The Black Hollywood Education and Resource Center Mother’s Day Celebration

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ABOUT BHERC

The Black Hollywood Education and Resource Center, a nonprofit, public benefit organization, is designed to advocate, educate, research, develop, and preserve the history, and the future, of blacks in the film and television industries.

In 1996, the Black Hollywood Education and Resource Center was founded by Sandra Evers-Manly to remove the veil of invisibility that shrouds African Americans and other diverse groups from the main stage, and to spotlight diversity and the stellar contributions of black film and television artists who brought dignity and professionalism to even the most menial of roles.

The BHERC strives to highlight the important roles that blacks have played, and continue to play, in film and television. To that end, the BHERC annually celebrates and promotes black history and culture through a series of annual film festivals. The festivals showcase the richness and power of young filmmakers who will lead the struggle for positive and quality black films in the new Millennium.

BHERC MISSION

In 1996, the Black Hollywood Education and Resource Center was founded to remove the veil of invisibility that shrouds African Americans and other minority groups from the main stage, and to spotlight diversity and the stellar contributions of black film and television artists who brought dignity and professionalism to even the most menial of roles.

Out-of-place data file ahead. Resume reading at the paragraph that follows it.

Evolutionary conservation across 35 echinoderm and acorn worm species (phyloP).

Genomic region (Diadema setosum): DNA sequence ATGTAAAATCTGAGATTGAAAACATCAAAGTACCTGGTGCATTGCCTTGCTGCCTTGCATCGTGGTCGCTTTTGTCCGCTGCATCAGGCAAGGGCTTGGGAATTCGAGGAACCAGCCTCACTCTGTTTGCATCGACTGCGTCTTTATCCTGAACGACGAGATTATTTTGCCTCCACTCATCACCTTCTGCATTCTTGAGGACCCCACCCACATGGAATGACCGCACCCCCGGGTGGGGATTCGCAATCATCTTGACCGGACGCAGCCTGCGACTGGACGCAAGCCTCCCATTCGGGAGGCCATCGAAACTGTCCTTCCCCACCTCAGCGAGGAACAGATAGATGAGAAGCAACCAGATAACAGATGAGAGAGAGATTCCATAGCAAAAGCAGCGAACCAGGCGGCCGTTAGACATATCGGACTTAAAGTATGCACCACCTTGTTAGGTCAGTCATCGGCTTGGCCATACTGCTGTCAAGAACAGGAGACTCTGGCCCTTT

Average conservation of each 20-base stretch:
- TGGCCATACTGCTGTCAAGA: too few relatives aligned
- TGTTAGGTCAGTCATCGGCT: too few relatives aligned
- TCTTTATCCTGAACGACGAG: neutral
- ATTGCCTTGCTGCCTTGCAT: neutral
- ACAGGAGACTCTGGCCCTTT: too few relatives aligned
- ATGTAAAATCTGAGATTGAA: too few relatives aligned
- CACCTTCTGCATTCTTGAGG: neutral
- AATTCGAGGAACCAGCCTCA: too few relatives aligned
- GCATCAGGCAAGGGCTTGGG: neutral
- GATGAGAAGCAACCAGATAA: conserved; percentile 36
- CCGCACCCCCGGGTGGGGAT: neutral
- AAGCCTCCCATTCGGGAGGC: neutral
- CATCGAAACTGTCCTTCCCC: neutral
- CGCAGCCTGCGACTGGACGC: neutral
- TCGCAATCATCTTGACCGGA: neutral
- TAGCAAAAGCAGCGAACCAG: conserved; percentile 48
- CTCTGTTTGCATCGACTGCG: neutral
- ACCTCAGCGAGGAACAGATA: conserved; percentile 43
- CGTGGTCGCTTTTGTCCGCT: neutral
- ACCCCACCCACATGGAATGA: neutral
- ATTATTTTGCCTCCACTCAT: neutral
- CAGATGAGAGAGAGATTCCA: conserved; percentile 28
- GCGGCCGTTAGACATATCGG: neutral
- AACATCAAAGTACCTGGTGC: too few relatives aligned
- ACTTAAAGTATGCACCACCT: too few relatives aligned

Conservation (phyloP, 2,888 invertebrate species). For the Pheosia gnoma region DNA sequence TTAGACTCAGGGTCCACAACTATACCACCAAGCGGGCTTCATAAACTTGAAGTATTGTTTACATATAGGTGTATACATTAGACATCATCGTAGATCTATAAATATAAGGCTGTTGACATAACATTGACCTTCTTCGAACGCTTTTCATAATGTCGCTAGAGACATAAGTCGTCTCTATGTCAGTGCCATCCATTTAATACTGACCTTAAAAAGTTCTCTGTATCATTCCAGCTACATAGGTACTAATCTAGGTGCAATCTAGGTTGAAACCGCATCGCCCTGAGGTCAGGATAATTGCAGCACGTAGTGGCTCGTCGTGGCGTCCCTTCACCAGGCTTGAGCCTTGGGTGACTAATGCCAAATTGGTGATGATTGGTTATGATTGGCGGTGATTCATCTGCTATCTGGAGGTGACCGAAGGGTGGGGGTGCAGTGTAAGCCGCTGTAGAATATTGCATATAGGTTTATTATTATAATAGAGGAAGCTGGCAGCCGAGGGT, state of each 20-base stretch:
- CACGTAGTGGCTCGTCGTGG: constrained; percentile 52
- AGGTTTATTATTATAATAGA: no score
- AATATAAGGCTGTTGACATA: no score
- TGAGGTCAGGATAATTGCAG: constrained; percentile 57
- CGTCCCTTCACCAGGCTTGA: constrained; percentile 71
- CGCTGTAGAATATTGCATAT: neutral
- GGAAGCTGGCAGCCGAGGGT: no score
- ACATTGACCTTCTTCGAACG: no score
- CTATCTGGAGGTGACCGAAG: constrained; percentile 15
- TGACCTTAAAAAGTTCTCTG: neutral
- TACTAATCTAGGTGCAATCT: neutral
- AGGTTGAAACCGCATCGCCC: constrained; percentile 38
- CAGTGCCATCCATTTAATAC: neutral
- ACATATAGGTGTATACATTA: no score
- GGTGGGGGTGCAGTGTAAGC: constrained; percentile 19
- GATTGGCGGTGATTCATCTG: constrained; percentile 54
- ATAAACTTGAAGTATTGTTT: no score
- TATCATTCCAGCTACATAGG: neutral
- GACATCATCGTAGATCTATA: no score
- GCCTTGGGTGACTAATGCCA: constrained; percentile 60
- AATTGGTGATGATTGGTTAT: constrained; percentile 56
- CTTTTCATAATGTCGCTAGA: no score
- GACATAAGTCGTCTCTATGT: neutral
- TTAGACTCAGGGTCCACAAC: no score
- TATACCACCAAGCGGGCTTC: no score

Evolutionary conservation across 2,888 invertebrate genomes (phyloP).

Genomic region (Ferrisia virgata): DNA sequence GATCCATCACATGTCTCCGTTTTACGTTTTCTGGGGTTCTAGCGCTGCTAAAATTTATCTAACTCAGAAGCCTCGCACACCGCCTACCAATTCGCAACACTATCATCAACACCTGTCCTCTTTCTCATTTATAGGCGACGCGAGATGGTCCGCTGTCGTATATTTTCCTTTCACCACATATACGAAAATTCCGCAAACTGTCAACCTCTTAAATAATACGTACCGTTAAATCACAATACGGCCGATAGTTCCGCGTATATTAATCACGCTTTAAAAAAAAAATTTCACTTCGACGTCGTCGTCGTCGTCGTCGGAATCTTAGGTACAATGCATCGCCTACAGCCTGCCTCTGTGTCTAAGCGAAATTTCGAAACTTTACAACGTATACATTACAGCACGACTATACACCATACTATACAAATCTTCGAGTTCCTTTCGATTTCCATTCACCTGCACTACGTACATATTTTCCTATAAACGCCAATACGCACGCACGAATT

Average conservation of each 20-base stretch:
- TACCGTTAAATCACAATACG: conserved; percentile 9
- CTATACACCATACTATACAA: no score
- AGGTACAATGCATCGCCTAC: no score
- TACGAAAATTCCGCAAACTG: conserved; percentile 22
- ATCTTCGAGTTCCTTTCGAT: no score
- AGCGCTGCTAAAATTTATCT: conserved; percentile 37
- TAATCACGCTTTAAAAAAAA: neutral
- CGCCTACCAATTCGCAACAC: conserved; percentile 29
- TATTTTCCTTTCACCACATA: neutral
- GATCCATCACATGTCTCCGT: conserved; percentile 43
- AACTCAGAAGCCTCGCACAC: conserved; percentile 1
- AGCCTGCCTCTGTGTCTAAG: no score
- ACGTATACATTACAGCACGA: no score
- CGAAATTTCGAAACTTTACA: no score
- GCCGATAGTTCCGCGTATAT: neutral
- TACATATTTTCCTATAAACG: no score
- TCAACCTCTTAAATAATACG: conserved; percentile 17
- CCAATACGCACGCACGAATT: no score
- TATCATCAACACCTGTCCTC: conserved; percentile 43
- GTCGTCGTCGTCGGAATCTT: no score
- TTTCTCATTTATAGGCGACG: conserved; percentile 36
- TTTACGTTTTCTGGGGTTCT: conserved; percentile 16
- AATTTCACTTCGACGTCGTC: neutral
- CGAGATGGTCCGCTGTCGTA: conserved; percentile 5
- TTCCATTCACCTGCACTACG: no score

The Black Hollywood Education and Resource Center, a nonprofit, public benefit organization, is designed to advocate, educate, research, develop, and preserve the history, and the future, of blacks in the film and television industries.

The BHERC strives to highlight the important roles that blacks have played, and continue to play, in film and television. To that end, the BHERC annually celebrates and promotes black history and culture through a series of annual film. The festivals showcase the richness and power of young filmmakers who will lead the struggle for positive and quality black films in the new Millennium.

The Center’s commitment to the development of future filmmakers – performers, directors, and behind-the-scenes technicians and workers – is realized not only through film festivals but also through innovative educational programs. The Center annually sponsors Artistry in Motion, a seminar led by industry professionals who introduce middle and high school students to the magical world of animation, and workshops that offer inside information about the film and television industries. Since its founding, the Center’s scholarship projects have awarded more than $500,000 in equipment, in-kind services and resources to deserving film students and independent filmmakers.

With the understanding that the box office is critical in determining the fate of new films, the Center founded the First Weekend Club, in March 1997, as a financial advocate for films by and featuring the talents of African-American men and women – in front of and behind the cameras. The First Weekend Club boasts more than 35,000 members nationwide.

First Weekend Club members pledge to support movies by and featuring blacks in prominent roles on the first weekend of release, and promise to encourage 10 other filmgoers to do the same. “We don’t say ‘you’re watching the wrong movie,’” says Sandra Evers-Manly, BHERC founder/president. “Instead, we advocate broadening the types of movies people go to see. We need to develop a better understanding about the images that influence opinions about African Americans and other people of color, worldwide.”

Our mailing address is:

Black Hollywood Education and Resource Center
1875 Century Park E Ste 600
Los Angeles, CA 90067-2507

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